Employees making more than 60k will see their rates increase by at least 25%, and the scale is progressive and it goes all the way up to 40+% increase.

    Everyone who makes under 60k will see their rate go down at least 25%, and that is also progressive meaning you could see up to a 40% decrease.

    In other words, resdistribution, high earner subsidizings low earners. The big O would be very proud.

    This is our nations new direction under the great divider in chief, punish success, reward sloth and failure.

  • Rasilio||

    My prediction:

    Over the next few years turnover of employees earning more than $60K a year at least doubles.

    $60K a year ain't even that much and unless your employer is picking up 98% of the health care tab I'm betting that most people earning between $60k and $90K a year probably can't afford a 25%+ increase in health insurance rates which would come out to an extra $600 - $2000 a year unless they are child free or a dual income family.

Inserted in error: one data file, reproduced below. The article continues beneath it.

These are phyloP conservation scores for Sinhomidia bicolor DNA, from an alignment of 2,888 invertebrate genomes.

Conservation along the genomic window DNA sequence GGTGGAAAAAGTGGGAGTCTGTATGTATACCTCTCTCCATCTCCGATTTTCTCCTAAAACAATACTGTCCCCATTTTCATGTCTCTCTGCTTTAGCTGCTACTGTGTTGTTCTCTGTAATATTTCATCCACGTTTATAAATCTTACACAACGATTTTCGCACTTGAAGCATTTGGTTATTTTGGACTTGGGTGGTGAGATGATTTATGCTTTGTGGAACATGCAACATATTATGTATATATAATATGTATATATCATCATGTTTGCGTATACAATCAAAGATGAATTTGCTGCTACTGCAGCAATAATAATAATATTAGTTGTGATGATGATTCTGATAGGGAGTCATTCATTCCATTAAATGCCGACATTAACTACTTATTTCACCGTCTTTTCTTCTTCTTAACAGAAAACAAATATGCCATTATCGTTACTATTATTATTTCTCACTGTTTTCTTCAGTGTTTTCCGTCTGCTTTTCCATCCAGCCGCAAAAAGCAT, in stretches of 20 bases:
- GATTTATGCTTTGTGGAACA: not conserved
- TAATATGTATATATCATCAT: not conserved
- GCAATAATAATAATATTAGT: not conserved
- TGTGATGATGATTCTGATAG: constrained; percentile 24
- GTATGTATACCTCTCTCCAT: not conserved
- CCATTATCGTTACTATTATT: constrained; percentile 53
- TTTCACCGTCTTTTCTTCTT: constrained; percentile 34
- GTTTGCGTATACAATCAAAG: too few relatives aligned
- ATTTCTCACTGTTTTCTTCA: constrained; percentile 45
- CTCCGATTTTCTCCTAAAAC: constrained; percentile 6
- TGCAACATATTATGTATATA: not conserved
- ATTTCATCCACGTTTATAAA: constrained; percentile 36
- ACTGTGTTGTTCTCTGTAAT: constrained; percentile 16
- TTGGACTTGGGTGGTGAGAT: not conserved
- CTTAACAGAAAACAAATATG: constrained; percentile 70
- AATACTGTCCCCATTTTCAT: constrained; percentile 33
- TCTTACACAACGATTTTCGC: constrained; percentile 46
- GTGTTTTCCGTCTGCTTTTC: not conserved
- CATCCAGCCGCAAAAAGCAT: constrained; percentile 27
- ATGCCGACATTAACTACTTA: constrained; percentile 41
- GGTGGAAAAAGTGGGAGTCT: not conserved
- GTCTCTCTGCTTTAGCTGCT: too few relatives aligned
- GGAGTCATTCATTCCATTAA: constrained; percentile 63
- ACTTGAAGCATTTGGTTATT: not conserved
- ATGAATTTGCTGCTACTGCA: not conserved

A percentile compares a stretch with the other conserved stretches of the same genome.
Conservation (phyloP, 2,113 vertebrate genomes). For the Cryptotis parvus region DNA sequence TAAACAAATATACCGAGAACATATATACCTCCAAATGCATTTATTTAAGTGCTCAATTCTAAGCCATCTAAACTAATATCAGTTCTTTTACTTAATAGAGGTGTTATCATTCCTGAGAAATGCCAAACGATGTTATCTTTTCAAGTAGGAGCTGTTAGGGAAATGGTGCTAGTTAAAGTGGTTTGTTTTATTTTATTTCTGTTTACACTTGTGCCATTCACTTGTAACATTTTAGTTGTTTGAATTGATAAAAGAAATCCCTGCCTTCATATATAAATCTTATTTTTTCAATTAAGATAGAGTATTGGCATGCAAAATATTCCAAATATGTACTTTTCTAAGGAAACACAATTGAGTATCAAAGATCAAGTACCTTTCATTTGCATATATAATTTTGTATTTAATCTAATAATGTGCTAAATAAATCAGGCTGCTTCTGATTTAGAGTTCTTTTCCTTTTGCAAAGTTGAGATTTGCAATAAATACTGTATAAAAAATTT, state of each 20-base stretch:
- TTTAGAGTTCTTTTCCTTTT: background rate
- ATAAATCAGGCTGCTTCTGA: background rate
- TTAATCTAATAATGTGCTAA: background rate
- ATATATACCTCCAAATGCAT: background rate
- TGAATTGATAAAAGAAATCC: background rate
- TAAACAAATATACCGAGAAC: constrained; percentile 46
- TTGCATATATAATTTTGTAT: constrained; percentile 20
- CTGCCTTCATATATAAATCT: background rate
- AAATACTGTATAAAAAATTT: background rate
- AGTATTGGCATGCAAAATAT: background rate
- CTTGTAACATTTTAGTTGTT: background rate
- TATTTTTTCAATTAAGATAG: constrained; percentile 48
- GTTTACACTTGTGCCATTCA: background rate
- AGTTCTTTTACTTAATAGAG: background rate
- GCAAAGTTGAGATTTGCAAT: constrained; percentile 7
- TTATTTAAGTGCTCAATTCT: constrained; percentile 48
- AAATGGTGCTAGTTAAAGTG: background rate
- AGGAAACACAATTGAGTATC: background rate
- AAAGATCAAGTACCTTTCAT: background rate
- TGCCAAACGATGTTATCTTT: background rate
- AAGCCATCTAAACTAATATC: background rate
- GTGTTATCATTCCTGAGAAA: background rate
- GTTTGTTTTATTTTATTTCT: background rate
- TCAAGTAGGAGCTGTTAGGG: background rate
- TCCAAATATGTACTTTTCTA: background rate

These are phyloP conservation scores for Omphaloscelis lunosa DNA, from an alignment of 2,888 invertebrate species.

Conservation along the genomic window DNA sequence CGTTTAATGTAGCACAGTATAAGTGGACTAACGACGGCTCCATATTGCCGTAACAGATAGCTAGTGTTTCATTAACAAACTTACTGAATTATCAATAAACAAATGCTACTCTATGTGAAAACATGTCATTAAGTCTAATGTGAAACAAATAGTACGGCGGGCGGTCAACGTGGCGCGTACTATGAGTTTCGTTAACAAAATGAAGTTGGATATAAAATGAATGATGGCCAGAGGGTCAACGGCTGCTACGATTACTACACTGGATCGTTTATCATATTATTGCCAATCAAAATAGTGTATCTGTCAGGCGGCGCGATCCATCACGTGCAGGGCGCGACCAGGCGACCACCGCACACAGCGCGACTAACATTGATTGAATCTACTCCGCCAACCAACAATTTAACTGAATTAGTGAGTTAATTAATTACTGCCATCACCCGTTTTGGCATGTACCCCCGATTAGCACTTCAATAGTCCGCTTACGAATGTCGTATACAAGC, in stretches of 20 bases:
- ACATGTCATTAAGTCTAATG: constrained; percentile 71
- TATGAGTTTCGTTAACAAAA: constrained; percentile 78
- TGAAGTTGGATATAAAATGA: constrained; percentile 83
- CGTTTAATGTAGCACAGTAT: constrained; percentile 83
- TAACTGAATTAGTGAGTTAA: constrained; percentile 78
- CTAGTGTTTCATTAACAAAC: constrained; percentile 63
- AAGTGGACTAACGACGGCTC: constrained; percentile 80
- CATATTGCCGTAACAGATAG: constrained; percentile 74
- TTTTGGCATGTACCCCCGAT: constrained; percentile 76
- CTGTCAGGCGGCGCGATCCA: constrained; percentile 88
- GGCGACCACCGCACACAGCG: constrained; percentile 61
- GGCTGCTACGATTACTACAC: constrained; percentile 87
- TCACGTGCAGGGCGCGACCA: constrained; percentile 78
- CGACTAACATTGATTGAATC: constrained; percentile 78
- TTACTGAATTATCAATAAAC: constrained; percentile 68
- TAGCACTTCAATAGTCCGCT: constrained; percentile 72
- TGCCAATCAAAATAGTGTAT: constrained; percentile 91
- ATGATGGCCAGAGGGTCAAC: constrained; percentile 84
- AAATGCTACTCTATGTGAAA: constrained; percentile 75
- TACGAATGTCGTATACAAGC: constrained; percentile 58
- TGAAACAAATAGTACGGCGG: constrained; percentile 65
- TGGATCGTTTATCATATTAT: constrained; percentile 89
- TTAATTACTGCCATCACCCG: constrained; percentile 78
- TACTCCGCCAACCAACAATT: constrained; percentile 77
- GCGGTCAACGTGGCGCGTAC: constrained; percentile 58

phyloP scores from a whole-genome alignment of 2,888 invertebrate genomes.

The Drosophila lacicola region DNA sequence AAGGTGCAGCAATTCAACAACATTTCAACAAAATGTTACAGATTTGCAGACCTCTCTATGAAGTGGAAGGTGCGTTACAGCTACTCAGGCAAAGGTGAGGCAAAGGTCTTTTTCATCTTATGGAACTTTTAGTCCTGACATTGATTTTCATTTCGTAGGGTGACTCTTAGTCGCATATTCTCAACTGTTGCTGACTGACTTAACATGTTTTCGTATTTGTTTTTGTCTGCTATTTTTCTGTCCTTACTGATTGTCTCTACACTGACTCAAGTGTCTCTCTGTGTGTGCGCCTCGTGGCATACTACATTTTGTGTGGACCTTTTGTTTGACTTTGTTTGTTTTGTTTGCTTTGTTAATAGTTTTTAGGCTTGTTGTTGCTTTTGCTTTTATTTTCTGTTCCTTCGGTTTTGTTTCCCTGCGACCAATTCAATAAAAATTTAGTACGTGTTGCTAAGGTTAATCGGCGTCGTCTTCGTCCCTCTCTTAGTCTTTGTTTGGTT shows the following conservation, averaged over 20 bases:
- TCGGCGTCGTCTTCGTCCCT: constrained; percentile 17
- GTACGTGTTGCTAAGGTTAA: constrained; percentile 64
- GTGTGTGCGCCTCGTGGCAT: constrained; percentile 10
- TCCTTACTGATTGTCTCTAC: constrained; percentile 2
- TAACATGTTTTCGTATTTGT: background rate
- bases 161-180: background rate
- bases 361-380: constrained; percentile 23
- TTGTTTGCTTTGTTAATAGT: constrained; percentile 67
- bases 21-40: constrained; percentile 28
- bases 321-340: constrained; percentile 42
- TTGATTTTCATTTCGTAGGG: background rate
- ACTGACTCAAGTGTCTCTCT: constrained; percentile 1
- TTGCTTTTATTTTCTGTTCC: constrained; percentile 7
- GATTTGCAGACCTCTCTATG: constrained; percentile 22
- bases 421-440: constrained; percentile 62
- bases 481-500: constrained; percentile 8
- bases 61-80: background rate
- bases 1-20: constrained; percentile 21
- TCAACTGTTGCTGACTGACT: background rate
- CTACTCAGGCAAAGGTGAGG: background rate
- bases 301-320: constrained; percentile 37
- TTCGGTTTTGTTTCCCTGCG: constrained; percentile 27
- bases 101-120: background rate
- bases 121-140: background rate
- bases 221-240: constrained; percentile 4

• Loki||

    it would probably have made more economic sense to have actually implemented a Canadian style single payer system

    To many of these assholes this is a feature, not a bug.

  • Emmerson Biggins||

    I think that was the idea. Get something passed, no matter how shitty. Then later say "see what those mean republicans did when they prevented us from passing single payer?"

  • Hyperion||

    The left have a new plan. The brilliance of Joe Biden. No, really:

    Joe Biden’s Turn to Take Down Paul Ryan

    Here is just a small sampling of the insane and delusional ramblings, on Paul Ryan:

    All this has made him the GOP’s ideological leader—the devotee of Ayn Rand’s “objectivist” theory of selfishness, of the makers and the takers, who once said he got into politics because of Rand, which is sort of the moral equivalent of being inspired to go into the energy business by Enron.

    The bullshit gets much deeper.

    If you have a strong stomach, read this article. If you don't, best to avoid it. It made me feel ill just to realize that there are people living among us who actually think the way this author does.

  • R C Dean||

    I love the way Paul Ryan reading an Ayn Rand book as a kid makes him a crypto-Randian for life, but Barack Obama's 20 years ofproviding financial support to, and attending regularly, a racialist nutbar preacher's church doesn't mean a damn thing.

  • Hyperion||